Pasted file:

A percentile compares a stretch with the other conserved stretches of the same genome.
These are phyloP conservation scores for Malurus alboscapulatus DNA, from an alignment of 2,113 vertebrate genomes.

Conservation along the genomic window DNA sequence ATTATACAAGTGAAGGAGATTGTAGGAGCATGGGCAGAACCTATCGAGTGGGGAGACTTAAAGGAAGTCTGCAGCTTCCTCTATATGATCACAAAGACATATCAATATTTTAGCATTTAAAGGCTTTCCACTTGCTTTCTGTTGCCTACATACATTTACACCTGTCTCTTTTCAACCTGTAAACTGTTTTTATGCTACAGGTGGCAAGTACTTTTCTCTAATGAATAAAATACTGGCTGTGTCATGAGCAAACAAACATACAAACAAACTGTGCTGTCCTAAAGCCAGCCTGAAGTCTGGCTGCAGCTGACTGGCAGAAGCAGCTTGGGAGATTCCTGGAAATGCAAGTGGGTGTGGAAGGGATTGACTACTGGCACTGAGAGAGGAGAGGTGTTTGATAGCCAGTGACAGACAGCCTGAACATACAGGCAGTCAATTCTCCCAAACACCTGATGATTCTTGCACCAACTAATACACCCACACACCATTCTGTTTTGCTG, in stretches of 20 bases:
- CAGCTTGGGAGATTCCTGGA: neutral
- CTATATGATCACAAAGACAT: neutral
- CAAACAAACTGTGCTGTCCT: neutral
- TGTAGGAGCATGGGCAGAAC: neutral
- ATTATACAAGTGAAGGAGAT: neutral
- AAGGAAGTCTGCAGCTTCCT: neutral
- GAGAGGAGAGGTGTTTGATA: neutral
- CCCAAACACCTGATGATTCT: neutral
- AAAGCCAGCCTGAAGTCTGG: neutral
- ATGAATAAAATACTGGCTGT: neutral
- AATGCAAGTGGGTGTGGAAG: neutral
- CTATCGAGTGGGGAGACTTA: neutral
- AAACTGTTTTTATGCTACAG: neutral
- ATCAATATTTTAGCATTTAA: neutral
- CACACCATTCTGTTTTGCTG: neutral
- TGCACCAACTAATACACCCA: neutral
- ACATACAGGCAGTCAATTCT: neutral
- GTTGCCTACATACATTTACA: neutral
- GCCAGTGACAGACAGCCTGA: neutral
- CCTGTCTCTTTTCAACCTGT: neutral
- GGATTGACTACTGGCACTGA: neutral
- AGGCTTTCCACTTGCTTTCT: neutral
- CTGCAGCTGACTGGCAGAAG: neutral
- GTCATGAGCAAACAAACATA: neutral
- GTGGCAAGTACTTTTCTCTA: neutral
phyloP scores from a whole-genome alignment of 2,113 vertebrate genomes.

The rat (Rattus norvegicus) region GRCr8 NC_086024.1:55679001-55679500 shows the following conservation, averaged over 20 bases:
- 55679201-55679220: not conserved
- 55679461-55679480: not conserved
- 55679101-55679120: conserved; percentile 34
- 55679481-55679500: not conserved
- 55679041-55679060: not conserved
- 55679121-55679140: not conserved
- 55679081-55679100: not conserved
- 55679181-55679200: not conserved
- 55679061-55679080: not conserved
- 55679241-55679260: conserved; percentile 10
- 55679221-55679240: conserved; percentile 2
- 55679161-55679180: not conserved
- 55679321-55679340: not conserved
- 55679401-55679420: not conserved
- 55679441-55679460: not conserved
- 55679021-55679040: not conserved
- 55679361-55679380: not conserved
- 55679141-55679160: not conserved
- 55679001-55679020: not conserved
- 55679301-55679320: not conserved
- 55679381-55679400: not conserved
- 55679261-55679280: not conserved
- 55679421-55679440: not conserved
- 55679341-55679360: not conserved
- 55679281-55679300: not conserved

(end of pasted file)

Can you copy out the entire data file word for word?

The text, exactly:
A percentile compares a stretch with the other conserved stretches of the same genome.
These are phyloP conservation scores for Malurus alboscapulatus DNA, from an alignment of 2,113 vertebrate genomes.

Conservation along the genomic window DNA sequence ATTATACAAGTGAAGGAGATTGTAGGAGCATGGGCAGAACCTATCGAGTGGGGAGACTTAAAGGAAGTCTGCAGCTTCCTCTATATGATCACAAAGACATATCAATATTTTAGCATTTAAAGGCTTTCCACTTGCTTTCTGTTGCCTACATACATTTACACCTGTCTCTTTTCAACCTGTAAACTGTTTTTATGCTACAGGTGGCAAGTACTTTTCTCTAATGAATAAAATACTGGCTGTGTCATGAGCAAACAAACATACAAACAAACTGTGCTGTCCTAAAGCCAGCCTGAAGTCTGGCTGCAGCTGACTGGCAGAAGCAGCTTGGGAGATTCCTGGAAATGCAAGTGGGTGTGGAAGGGATTGACTACTGGCACTGAGAGAGGAGAGGTGTTTGATAGCCAGTGACAGACAGCCTGAACATACAGGCAGTCAATTCTCCCAAACACCTGATGATTCTTGCACCAACTAATACACCCACACACCATTCTGTTTTGCTG, in stretches of 20 bases:
- CAGCTTGGGAGATTCCTGGA: neutral
- CTATATGATCACAAAGACAT: neutral
- CAAACAAACTGTGCTGTCCT: neutral
- TGTAGGAGCATGGGCAGAAC: neutral
- ATTATACAAGTGAAGGAGAT: neutral
- AAGGAAGTCTGCAGCTTCCT: neutral
- GAGAGGAGAGGTGTTTGATA: neutral
- CCCAAACACCTGATGATTCT: neutral
- AAAGCCAGCCTGAAGTCTGG: neutral
- ATGAATAAAATACTGGCTGT: neutral
- AATGCAAGTGGGTGTGGAAG: neutral
- CTATCGAGTGGGGAGACTTA: neutral
- AAACTGTTTTTATGCTACAG: neutral
- ATCAATATTTTAGCATTTAA: neutral
- CACACCATTCTGTTTTGCTG: neutral
- TGCACCAACTAATACACCCA: neutral
- ACATACAGGCAGTCAATTCT: neutral
- GTTGCCTACATACATTTACA: neutral
- GCCAGTGACAGACAGCCTGA: neutral
- CCTGTCTCTTTTCAACCTGT: neutral
- GGATTGACTACTGGCACTGA: neutral
- AGGCTTTCCACTTGCTTTCT: neutral
- CTGCAGCTGACTGGCAGAAG: neutral
- GTCATGAGCAAACAAACATA: neutral
- GTGGCAAGTACTTTTCTCTA: neutral
phyloP scores from a whole-genome alignment of 2,113 vertebrate genomes.

The rat (Rattus norvegicus) region GRCr8 NC_086024.1:55679001-55679500 shows the following conservation, averaged over 20 bases:
- 55679201-55679220: not conserved
- 55679461-55679480: not conserved
- 55679101-55679120: conserved; percentile 34
- 55679481-55679500: not conserved
- 55679041-55679060: not conserved
- 55679121-55679140: not conserved
- 55679081-55679100: not conserved
- 55679181-55679200: not conserved
- 55679061-55679080: not conserved
- 55679241-55679260: conserved; percentile 10
- 55679221-55679240: conserved; percentile 2
- 55679161-55679180: not conserved
- 55679321-55679340: not conserved
- 55679401-55679420: not conserved
- 55679441-55679460: not conserved
- 55679021-55679040: not conserved
- 55679361-55679380: not conserved
- 55679141-55679160: not conserved
- 55679001-55679020: not conserved
- 55679301-55679320: not conserved
- 55679381-55679400: not conserved
- 55679261-55679280: not conserved
- 55679421-55679440: not conserved
- 55679341-55679360: not conserved
- 55679281-55679300: not conserved